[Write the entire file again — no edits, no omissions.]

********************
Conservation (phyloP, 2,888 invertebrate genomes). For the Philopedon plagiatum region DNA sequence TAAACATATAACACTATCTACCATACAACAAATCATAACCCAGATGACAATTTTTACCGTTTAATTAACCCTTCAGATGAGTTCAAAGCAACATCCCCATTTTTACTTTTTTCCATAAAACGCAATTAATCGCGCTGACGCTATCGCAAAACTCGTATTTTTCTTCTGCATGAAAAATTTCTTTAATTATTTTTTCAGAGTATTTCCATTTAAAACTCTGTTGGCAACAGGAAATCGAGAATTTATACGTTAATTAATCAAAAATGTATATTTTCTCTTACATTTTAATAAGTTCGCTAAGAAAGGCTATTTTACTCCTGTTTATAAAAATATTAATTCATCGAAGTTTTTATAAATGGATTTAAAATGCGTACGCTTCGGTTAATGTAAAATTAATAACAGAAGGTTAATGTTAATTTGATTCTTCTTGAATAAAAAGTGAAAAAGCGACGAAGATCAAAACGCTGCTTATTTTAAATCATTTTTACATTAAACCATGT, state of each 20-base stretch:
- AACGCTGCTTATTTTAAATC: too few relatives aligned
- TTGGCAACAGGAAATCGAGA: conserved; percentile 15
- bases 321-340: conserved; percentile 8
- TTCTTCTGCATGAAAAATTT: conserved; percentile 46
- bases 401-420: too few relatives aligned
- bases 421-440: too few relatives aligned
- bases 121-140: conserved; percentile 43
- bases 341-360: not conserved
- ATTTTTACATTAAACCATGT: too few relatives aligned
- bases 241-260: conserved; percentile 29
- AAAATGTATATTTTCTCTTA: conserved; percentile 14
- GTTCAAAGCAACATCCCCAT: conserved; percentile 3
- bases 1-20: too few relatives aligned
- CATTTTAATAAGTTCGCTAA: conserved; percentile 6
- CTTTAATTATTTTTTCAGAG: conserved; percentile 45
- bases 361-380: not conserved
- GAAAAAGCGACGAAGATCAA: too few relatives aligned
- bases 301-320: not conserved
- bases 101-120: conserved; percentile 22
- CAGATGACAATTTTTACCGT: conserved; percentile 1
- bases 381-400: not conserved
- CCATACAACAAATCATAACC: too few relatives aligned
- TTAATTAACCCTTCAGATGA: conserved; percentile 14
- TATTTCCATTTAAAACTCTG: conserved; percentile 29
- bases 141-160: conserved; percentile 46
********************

Conservation (phyloP, 2,888 invertebrate genomes). For the Philopedon plagiatum region DNA sequence TAAACATATAACACTATCTACCATACAACAAATCATAACCCAGATGACAATTTTTACCGTTTAATTAACCCTTCAGATGAGTTCAAAGCAACATCCCCATTTTTACTTTTTTCCATAAAACGCAATTAATCGCGCTGACGCTATCGCAAAACTCGTATTTTTCTTCTGCATGAAAAATTTCTTTAATTATTTTTTCAGAGTATTTCCATTTAAAACTCTGTTGGCAACAGGAAATCGAGAATTTATACGTTAATTAATCAAAAATGTATATTTTCTCTTACATTTTAATAAGTTCGCTAAGAAAGGCTATTTTACTCCTGTTTATAAAAATATTAATTCATCGAAGTTTTTATAAATGGATTTAAAATGCGTACGCTTCGGTTAATGTAAAATTAATAACAGAAGGTTAATGTTAATTTGATTCTTCTTGAATAAAAAGTGAAAAAGCGACGAAGATCAAAACGCTGCTTATTTTAAATCATTTTTACATTAAACCATGT, state of each 20-base stretch:
- AACGCTGCTTATTTTAAATC: too few relatives aligned
- TTGGCAACAGGAAATCGAGA: conserved; percentile 15
- bases 321-340: conserved; percentile 8
- TTCTTCTGCATGAAAAATTT: conserved; percentile 46
- bases 401-420: too few relatives aligned
- bases 421-440: too few relatives aligned
- bases 121-140: conserved; percentile 43
- bases 341-360: not conserved
- ATTTTTACATTAAACCATGT: too few relatives aligned
- bases 241-260: conserved; percentile 29
- AAAATGTATATTTTCTCTTA: conserved; percentile 14
- GTTCAAAGCAACATCCCCAT: conserved; percentile 3
- bases 1-20: too few relatives aligned
- CATTTTAATAAGTTCGCTAA: conserved; percentile 6
- CTTTAATTATTTTTTCAGAG: conserved; percentile 45
- bases 361-380: not conserved
- GAAAAAGCGACGAAGATCAA: too few relatives aligned
- bases 301-320: not conserved
- bases 101-120: conserved; percentile 22
- CAGATGACAATTTTTACCGT: conserved; percentile 1
- bases 381-400: not conserved
- CCATACAACAAATCATAACC: too few relatives aligned
- TTAATTAACCCTTCAGATGA: conserved; percentile 14
- TATTTCCATTTAAAACTCTG: conserved; percentile 29
- bases 141-160: conserved; percentile 46